As usual, part two of the State of the Scooter Scene annual report will occur in a few months, where we’ll run down scooter sales in the past year. If you haven’t already, please vote in the poll to help select the 2018 MSG Reader’s Pick for Best New Scooter.
May 20, 2017
2017 BRINGS JUST ONE NEW MODEL, WHILE OLD FAVOURITES DEPART
All the 2017 scooter lineups have been announced, and unfortunately there’s not much to get excited about with only a single new model, while several notable scooters are on their way out. For 2017, six of the nine major manufacturers we cover here are returning last years models unchanged or reduced (Aprilia, BMW, Honda, Kymco, Suzuki, Yamaha). Only Piaggio released a new model, while Genuine and Vespa made some updates.
Piaggio Liberty 50 / 150
Genuine Buddy Eclipse
Piaggio MP3 Business 500
Vespa (red) 946
Genuine Blur 220
In each of the past five years, 7 to 10 new scooters were introduced. For 2016 that dipped to just two and now for 2017 Piaggio’s Liberty 50 and 150 is the lone new machine. Even that is a bit of a stretch because the Liberty is actually a 2018 model, but we need to count something.
The Liberty (above) is a large wheeled scooter and it actually has a little history in North America, with a previous generation being offered briefly here in 2003 - 2004 using the LT50 and LT150 names. The Liberty certainly has grown up since then, with less quirkiness in the styling, which now resembles Piaggio’s larger BV350. We’ll see if it catches on better than other big wheeled scooters in North America that didn’t last long, like Honda’s SH150i.
Thankfully a few other scooters got substantial updates. Piaggio unwrapped a “Business” version of their MP3 500 with a brown seat and grey rims, Vespa debuted a new version of their 946 as part of the anti-aids (red) project, and Genuine released the next in a long list of variants of their Buddy scooter, called the Buddy Eclipse, which is a stylistic variant on the regular Buddy.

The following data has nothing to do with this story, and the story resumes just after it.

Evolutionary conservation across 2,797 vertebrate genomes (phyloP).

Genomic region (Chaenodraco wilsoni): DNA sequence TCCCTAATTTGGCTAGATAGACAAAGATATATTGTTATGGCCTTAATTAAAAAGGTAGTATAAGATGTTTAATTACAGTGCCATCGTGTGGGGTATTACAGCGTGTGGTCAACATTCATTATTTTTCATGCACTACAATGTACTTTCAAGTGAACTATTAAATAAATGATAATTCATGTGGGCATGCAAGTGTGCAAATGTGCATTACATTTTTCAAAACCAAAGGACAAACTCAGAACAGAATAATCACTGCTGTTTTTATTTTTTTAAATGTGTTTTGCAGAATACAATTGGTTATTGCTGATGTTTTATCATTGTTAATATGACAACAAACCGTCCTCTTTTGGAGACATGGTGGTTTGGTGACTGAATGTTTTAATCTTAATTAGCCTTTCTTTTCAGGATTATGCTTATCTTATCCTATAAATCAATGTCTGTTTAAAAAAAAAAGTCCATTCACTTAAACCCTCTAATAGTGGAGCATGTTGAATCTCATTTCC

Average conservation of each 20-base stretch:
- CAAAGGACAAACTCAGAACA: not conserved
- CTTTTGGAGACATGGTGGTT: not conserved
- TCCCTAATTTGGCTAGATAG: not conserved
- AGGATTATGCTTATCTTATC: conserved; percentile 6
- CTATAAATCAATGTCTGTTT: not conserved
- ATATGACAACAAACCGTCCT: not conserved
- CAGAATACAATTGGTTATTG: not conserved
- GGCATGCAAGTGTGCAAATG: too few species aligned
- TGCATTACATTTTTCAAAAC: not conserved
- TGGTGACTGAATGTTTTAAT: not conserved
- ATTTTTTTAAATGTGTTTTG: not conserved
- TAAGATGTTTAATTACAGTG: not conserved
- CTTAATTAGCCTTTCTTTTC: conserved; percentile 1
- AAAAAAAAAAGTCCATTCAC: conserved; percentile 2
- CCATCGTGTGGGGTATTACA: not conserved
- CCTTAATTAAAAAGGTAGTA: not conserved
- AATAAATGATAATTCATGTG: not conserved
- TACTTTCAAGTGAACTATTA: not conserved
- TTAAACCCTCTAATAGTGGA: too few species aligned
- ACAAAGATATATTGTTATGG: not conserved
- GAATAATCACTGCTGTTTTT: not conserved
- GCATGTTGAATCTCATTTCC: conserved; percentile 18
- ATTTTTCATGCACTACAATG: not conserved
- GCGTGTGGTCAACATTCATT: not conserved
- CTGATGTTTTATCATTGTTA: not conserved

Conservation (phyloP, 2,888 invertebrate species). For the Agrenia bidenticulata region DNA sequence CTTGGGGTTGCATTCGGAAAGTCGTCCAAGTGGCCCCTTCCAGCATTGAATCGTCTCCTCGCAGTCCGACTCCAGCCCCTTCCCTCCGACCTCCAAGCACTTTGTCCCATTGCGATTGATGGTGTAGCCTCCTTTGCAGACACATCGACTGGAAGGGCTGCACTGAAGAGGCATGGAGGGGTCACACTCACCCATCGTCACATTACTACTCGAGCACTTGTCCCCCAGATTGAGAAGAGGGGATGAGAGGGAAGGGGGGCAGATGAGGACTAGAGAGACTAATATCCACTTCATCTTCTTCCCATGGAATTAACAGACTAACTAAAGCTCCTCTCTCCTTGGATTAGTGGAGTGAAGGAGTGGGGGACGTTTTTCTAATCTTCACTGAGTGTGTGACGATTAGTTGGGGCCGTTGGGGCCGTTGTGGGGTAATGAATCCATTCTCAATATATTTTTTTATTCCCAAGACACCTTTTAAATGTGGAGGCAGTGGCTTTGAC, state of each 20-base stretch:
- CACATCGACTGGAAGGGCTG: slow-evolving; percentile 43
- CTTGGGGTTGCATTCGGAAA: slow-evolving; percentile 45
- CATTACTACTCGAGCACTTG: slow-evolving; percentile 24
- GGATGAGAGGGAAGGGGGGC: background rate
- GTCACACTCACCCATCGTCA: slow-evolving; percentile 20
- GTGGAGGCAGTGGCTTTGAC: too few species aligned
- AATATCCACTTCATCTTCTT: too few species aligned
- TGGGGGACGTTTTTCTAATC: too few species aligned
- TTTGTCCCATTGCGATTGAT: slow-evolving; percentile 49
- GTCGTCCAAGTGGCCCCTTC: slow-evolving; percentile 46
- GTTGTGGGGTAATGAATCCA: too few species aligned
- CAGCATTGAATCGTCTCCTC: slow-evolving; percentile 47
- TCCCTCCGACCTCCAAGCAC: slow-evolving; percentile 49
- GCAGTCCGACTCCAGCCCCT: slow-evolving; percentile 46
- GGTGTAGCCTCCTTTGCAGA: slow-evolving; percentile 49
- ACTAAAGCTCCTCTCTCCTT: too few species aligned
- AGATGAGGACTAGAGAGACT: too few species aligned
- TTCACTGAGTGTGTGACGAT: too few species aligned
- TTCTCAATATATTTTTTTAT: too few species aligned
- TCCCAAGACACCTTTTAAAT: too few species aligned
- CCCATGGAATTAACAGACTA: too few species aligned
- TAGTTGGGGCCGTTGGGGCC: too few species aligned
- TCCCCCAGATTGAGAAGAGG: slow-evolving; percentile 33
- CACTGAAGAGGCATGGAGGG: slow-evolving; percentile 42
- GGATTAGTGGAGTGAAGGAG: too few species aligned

Unfortunately the list of discontinued scooters is even longer. It includes 4 machines: Genuine’s Blur 220, Honda’s Forza, Suzuki’s Burgman 400 and Yamaha’s TMAX. Collectively, these four machines have 31 years of experience in the North American market.
The Blur 220 was first offered with a 150 motor from 2006 - 2007 before returning with an extra 70cc from 2010 to 2016, so it’s an aging design and it’s no surprise to see it dropped. The Forza was only introduced in 2014 and it’s been a popular scooter, so hopefully we’ll see it return for 2018. It was voted by the readers here as the favourite new scooter for 2014, so hopefully Honda is just be reducing inventory or prepping a new variant. The Burgman 400 was in Suzuki’s original lineup when they returned to North American in 2003. While it was overhauled for 2007, it hasn’t been updated in the decade since so it’s not shocking that the end has come. Lastly, Yamaha has flip flopped with offering their TMAX since it was introduced in 2009, so unless it has more lives than a cat, this is likely the end.
While 2017 isn’t blessed with many new machines, the numerous new models introduced over the past 5 years have meant that scooter selection remains near an all time high. In total, 49 different scooter models are being offered from all these manufacturers in 2017. That counts scooters available in 2 engine sizes as 2 models (fair? maybe not) and it includes the Liberty 50 and 150, which is sort of a 2018 machine. This total of 49 models is less than last year (52) but the same as 2013, so scooter selection has been largely stable for the past few years.